The surname analysis of over 40,000 Wisconsin cancer mortalities for the period 1979 through 1985 partially reveals the relative genetic component of various major cancers. The surname frequencies and frequency distributions indicate that both tumorpromoting and tumor-suppressing genes may be involved. A number of cancers exhibit some probable genetic component, but genetic involvement seems marked in male and female leukemia and male lung cancer. Evidence is found for autosomal and sex-linked, dominant and recessive patterns. Most surprising is the strong evidence for tumor-suppressing genes for most cancers. Clustering of surnames across cancers evinces a number of Wisconsin surnames that may be involved in a cancer family syndrome.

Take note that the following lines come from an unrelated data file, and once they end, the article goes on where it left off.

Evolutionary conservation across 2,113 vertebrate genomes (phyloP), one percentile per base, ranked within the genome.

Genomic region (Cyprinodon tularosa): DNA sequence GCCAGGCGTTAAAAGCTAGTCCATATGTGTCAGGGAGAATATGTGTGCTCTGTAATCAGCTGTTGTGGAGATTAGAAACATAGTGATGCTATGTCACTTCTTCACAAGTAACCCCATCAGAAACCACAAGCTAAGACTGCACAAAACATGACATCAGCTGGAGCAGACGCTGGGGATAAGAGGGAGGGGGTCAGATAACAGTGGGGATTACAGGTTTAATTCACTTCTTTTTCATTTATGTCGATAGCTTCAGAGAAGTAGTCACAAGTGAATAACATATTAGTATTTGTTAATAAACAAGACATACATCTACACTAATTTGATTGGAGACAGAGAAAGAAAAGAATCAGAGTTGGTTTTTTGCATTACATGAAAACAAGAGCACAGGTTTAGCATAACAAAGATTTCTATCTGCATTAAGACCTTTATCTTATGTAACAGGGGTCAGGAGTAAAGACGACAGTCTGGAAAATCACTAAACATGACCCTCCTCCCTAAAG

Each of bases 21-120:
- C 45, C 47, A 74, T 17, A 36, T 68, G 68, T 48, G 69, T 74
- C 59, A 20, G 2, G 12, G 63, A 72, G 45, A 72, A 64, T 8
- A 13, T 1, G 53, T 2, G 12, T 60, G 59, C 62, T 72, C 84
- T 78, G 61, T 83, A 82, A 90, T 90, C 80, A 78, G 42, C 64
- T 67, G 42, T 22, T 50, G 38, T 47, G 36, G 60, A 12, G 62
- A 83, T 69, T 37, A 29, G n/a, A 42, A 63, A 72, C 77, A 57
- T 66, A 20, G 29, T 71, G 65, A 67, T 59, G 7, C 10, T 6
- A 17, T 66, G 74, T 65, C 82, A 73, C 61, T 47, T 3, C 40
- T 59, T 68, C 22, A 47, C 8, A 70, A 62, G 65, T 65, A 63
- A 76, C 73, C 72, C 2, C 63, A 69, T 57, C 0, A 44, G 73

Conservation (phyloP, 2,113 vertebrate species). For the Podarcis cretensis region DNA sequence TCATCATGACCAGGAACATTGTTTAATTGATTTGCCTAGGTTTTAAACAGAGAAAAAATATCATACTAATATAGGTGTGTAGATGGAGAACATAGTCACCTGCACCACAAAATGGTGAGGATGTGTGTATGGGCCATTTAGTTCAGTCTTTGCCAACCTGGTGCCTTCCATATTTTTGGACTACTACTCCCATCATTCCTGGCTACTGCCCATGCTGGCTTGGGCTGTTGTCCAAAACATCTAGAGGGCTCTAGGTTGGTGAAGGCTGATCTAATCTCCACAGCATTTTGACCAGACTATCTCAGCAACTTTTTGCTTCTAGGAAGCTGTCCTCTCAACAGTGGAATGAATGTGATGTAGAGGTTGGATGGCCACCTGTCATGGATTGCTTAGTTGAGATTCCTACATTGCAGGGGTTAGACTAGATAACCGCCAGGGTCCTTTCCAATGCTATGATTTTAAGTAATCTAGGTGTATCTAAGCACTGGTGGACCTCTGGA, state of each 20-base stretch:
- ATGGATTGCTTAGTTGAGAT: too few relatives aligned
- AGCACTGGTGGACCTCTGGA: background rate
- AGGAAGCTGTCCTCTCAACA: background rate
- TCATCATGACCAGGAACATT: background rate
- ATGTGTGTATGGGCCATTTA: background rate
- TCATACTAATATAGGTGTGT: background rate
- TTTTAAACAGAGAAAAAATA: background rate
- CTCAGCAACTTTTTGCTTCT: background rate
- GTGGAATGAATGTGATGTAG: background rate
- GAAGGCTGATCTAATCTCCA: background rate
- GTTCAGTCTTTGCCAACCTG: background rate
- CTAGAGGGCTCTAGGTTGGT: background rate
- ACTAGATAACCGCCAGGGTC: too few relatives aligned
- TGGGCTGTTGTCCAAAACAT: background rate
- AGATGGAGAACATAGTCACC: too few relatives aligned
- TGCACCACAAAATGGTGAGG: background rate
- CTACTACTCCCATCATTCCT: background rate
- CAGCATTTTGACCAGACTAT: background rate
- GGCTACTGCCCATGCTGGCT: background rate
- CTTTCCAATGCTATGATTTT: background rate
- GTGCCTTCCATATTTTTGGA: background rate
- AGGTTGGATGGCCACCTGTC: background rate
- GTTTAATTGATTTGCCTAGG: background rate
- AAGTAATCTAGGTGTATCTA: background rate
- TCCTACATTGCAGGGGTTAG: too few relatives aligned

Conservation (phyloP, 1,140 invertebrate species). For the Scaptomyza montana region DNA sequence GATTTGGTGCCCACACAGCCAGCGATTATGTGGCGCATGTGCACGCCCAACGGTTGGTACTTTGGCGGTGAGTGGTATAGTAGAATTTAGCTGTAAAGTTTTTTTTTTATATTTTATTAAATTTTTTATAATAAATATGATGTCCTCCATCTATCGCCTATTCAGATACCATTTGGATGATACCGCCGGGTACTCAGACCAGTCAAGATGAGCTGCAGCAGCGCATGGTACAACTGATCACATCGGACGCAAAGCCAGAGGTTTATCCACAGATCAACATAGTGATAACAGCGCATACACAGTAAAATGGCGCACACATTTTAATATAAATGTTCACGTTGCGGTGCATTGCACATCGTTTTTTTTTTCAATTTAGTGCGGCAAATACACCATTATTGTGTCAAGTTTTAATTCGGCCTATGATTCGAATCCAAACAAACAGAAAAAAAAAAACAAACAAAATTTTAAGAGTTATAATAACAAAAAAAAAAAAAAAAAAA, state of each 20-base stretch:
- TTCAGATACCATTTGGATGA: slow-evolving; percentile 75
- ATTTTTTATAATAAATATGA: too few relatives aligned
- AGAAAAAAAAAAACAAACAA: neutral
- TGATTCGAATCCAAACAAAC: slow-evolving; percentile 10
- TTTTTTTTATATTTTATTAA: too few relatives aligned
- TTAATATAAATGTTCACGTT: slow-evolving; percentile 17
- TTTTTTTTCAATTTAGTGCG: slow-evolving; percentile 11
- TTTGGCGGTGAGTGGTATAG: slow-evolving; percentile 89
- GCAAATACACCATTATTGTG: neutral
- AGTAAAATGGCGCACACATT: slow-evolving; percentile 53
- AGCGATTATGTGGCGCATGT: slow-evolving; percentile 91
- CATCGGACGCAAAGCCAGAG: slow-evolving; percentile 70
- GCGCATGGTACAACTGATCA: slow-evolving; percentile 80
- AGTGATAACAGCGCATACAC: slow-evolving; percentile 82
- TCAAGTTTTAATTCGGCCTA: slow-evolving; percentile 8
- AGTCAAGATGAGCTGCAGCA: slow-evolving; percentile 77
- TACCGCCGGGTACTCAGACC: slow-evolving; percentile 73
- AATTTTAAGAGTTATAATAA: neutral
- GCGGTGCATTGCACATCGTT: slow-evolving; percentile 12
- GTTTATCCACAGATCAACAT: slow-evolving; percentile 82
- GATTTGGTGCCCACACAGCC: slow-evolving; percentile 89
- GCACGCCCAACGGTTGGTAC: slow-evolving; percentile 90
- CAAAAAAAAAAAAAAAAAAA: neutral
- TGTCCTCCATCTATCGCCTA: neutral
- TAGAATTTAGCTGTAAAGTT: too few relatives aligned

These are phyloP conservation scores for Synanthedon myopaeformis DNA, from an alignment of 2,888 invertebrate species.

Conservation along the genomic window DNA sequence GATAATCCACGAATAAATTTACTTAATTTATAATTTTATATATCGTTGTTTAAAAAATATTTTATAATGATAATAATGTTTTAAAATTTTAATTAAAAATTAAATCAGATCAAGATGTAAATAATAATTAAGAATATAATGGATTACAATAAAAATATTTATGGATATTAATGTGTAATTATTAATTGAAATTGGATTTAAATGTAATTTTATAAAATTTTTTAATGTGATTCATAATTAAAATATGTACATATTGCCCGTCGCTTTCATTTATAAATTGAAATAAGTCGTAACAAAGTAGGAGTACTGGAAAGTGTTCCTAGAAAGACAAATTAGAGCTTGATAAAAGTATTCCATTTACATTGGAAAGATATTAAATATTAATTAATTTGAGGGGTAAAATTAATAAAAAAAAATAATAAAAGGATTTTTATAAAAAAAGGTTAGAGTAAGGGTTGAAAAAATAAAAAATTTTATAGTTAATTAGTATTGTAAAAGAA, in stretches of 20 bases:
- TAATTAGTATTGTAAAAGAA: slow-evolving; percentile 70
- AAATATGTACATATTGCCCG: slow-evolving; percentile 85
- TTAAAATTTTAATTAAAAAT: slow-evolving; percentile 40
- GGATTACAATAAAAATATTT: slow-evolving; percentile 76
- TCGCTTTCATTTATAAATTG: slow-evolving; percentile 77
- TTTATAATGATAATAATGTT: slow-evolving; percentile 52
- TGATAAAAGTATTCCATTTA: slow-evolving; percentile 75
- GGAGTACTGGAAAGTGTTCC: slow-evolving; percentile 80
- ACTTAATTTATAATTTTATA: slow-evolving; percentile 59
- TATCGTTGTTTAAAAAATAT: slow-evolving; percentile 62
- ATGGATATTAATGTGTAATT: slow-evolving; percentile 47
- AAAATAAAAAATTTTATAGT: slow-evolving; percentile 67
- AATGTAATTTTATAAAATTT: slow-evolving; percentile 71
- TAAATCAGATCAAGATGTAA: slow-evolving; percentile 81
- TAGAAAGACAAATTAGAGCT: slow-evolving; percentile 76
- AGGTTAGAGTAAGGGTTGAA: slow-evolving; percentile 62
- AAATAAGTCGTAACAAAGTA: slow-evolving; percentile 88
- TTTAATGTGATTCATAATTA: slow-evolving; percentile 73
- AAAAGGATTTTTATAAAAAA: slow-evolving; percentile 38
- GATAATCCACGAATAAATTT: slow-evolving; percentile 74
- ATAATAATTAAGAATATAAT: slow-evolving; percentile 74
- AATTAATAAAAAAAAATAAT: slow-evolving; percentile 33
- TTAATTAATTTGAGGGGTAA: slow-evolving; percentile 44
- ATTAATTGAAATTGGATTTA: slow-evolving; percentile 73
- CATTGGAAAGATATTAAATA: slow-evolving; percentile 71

Cleek, Richard K.
"Surnames and Cancer Genes,"
2, Article 4.
Available at: https://digitalcommons.wayne.edu/humbiol/vol61/iss2/4